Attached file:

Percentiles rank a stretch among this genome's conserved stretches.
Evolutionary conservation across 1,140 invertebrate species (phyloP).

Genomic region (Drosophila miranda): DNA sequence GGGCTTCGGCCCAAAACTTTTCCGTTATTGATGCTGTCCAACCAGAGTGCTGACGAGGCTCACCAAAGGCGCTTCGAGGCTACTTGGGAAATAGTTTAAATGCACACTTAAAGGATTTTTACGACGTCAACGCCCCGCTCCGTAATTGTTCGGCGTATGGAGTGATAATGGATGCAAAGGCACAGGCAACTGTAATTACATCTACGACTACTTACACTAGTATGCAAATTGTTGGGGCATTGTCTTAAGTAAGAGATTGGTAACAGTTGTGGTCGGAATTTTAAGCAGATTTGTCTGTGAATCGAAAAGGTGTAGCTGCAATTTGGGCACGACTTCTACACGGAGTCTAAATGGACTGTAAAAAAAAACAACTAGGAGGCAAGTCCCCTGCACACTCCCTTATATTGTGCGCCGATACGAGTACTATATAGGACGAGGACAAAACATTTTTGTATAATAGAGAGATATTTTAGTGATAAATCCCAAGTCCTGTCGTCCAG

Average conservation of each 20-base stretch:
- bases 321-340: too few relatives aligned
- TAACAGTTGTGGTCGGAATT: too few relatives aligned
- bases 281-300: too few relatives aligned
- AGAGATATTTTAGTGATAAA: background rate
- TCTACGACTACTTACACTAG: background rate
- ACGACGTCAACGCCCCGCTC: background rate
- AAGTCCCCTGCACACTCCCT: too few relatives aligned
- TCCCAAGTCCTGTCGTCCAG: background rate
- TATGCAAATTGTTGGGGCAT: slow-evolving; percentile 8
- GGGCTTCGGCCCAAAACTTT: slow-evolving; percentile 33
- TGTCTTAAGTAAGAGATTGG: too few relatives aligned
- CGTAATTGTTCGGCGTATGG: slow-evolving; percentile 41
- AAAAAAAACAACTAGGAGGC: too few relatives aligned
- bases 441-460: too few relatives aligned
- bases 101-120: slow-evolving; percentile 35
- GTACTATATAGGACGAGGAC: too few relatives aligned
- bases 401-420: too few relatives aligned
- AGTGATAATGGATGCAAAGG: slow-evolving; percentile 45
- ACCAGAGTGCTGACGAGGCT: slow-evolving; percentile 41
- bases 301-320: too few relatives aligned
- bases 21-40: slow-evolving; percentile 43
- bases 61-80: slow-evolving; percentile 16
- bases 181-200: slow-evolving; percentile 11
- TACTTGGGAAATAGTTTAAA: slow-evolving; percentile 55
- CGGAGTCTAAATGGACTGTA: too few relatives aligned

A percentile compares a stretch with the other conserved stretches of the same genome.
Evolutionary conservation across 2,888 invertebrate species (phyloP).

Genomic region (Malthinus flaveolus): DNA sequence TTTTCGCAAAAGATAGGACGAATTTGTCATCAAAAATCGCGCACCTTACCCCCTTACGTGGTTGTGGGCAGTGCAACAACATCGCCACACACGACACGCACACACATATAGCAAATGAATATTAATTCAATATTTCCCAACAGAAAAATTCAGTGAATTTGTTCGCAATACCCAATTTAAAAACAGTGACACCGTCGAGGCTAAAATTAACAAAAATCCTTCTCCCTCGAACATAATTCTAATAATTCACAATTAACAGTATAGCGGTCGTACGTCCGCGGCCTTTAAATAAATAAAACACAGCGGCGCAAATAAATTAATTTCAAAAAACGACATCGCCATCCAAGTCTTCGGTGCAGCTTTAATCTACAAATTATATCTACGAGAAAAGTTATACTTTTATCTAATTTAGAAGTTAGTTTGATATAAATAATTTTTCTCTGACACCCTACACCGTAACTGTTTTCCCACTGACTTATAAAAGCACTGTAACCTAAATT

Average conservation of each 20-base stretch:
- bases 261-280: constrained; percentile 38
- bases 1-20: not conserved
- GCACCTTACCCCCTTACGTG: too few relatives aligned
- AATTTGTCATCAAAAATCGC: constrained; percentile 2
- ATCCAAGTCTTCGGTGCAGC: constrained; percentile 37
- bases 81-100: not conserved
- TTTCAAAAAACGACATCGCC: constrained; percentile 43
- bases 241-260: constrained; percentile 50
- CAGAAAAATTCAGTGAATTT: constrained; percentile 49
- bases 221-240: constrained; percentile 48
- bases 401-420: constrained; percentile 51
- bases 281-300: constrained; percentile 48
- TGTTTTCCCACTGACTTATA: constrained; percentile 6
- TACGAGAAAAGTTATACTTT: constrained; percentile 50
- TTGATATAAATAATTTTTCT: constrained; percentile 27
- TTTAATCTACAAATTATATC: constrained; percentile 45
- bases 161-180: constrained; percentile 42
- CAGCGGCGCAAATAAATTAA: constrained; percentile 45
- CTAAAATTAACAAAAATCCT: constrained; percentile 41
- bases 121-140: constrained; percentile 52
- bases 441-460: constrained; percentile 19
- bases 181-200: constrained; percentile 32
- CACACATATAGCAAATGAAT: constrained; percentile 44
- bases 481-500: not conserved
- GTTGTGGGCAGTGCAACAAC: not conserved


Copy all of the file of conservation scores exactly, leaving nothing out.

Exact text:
Percentiles rank a stretch among this genome's conserved stretches.
Evolutionary conservation across 1,140 invertebrate species (phyloP).

Genomic region (Drosophila miranda): DNA sequence GGGCTTCGGCCCAAAACTTTTCCGTTATTGATGCTGTCCAACCAGAGTGCTGACGAGGCTCACCAAAGGCGCTTCGAGGCTACTTGGGAAATAGTTTAAATGCACACTTAAAGGATTTTTACGACGTCAACGCCCCGCTCCGTAATTGTTCGGCGTATGGAGTGATAATGGATGCAAAGGCACAGGCAACTGTAATTACATCTACGACTACTTACACTAGTATGCAAATTGTTGGGGCATTGTCTTAAGTAAGAGATTGGTAACAGTTGTGGTCGGAATTTTAAGCAGATTTGTCTGTGAATCGAAAAGGTGTAGCTGCAATTTGGGCACGACTTCTACACGGAGTCTAAATGGACTGTAAAAAAAAACAACTAGGAGGCAAGTCCCCTGCACACTCCCTTATATTGTGCGCCGATACGAGTACTATATAGGACGAGGACAAAACATTTTTGTATAATAGAGAGATATTTTAGTGATAAATCCCAAGTCCTGTCGTCCAG

Average conservation of each 20-base stretch:
- bases 321-340: too few relatives aligned
- TAACAGTTGTGGTCGGAATT: too few relatives aligned
- bases 281-300: too few relatives aligned
- AGAGATATTTTAGTGATAAA: background rate
- TCTACGACTACTTACACTAG: background rate
- ACGACGTCAACGCCCCGCTC: background rate
- AAGTCCCCTGCACACTCCCT: too few relatives aligned
- TCCCAAGTCCTGTCGTCCAG: background rate
- TATGCAAATTGTTGGGGCAT: slow-evolving; percentile 8
- GGGCTTCGGCCCAAAACTTT: slow-evolving; percentile 33
- TGTCTTAAGTAAGAGATTGG: too few relatives aligned
- CGTAATTGTTCGGCGTATGG: slow-evolving; percentile 41
- AAAAAAAACAACTAGGAGGC: too few relatives aligned
- bases 441-460: too few relatives aligned
- bases 101-120: slow-evolving; percentile 35
- GTACTATATAGGACGAGGAC: too few relatives aligned
- bases 401-420: too few relatives aligned
- AGTGATAATGGATGCAAAGG: slow-evolving; percentile 45
- ACCAGAGTGCTGACGAGGCT: slow-evolving; percentile 41
- bases 301-320: too few relatives aligned
- bases 21-40: slow-evolving; percentile 43
- bases 61-80: slow-evolving; percentile 16
- bases 181-200: slow-evolving; percentile 11
- TACTTGGGAAATAGTTTAAA: slow-evolving; percentile 55
- CGGAGTCTAAATGGACTGTA: too few relatives aligned

A percentile compares a stretch with the other conserved stretches of the same genome.
Evolutionary conservation across 2,888 invertebrate species (phyloP).

Genomic region (Malthinus flaveolus): DNA sequence TTTTCGCAAAAGATAGGACGAATTTGTCATCAAAAATCGCGCACCTTACCCCCTTACGTGGTTGTGGGCAGTGCAACAACATCGCCACACACGACACGCACACACATATAGCAAATGAATATTAATTCAATATTTCCCAACAGAAAAATTCAGTGAATTTGTTCGCAATACCCAATTTAAAAACAGTGACACCGTCGAGGCTAAAATTAACAAAAATCCTTCTCCCTCGAACATAATTCTAATAATTCACAATTAACAGTATAGCGGTCGTACGTCCGCGGCCTTTAAATAAATAAAACACAGCGGCGCAAATAAATTAATTTCAAAAAACGACATCGCCATCCAAGTCTTCGGTGCAGCTTTAATCTACAAATTATATCTACGAGAAAAGTTATACTTTTATCTAATTTAGAAGTTAGTTTGATATAAATAATTTTTCTCTGACACCCTACACCGTAACTGTTTTCCCACTGACTTATAAAAGCACTGTAACCTAAATT

Average conservation of each 20-base stretch:
- bases 261-280: constrained; percentile 38
- bases 1-20: not conserved
- GCACCTTACCCCCTTACGTG: too few relatives aligned
- AATTTGTCATCAAAAATCGC: constrained; percentile 2
- ATCCAAGTCTTCGGTGCAGC: constrained; percentile 37
- bases 81-100: not conserved
- TTTCAAAAAACGACATCGCC: constrained; percentile 43
- bases 241-260: constrained; percentile 50
- CAGAAAAATTCAGTGAATTT: constrained; percentile 49
- bases 221-240: constrained; percentile 48
- bases 401-420: constrained; percentile 51
- bases 281-300: constrained; percentile 48
- TGTTTTCCCACTGACTTATA: constrained; percentile 6
- TACGAGAAAAGTTATACTTT: constrained; percentile 50
- TTGATATAAATAATTTTTCT: constrained; percentile 27
- TTTAATCTACAAATTATATC: constrained; percentile 45
- bases 161-180: constrained; percentile 42
- CAGCGGCGCAAATAAATTAA: constrained; percentile 45
- CTAAAATTAACAAAAATCCT: constrained; percentile 41
- bases 121-140: constrained; percentile 52
- bases 441-460: constrained; percentile 19
- bases 181-200: constrained; percentile 32
- CACACATATAGCAAATGAAT: constrained; percentile 44
- bases 481-500: not conserved
- GTTGTGGGCAGTGCAACAAC: not conserved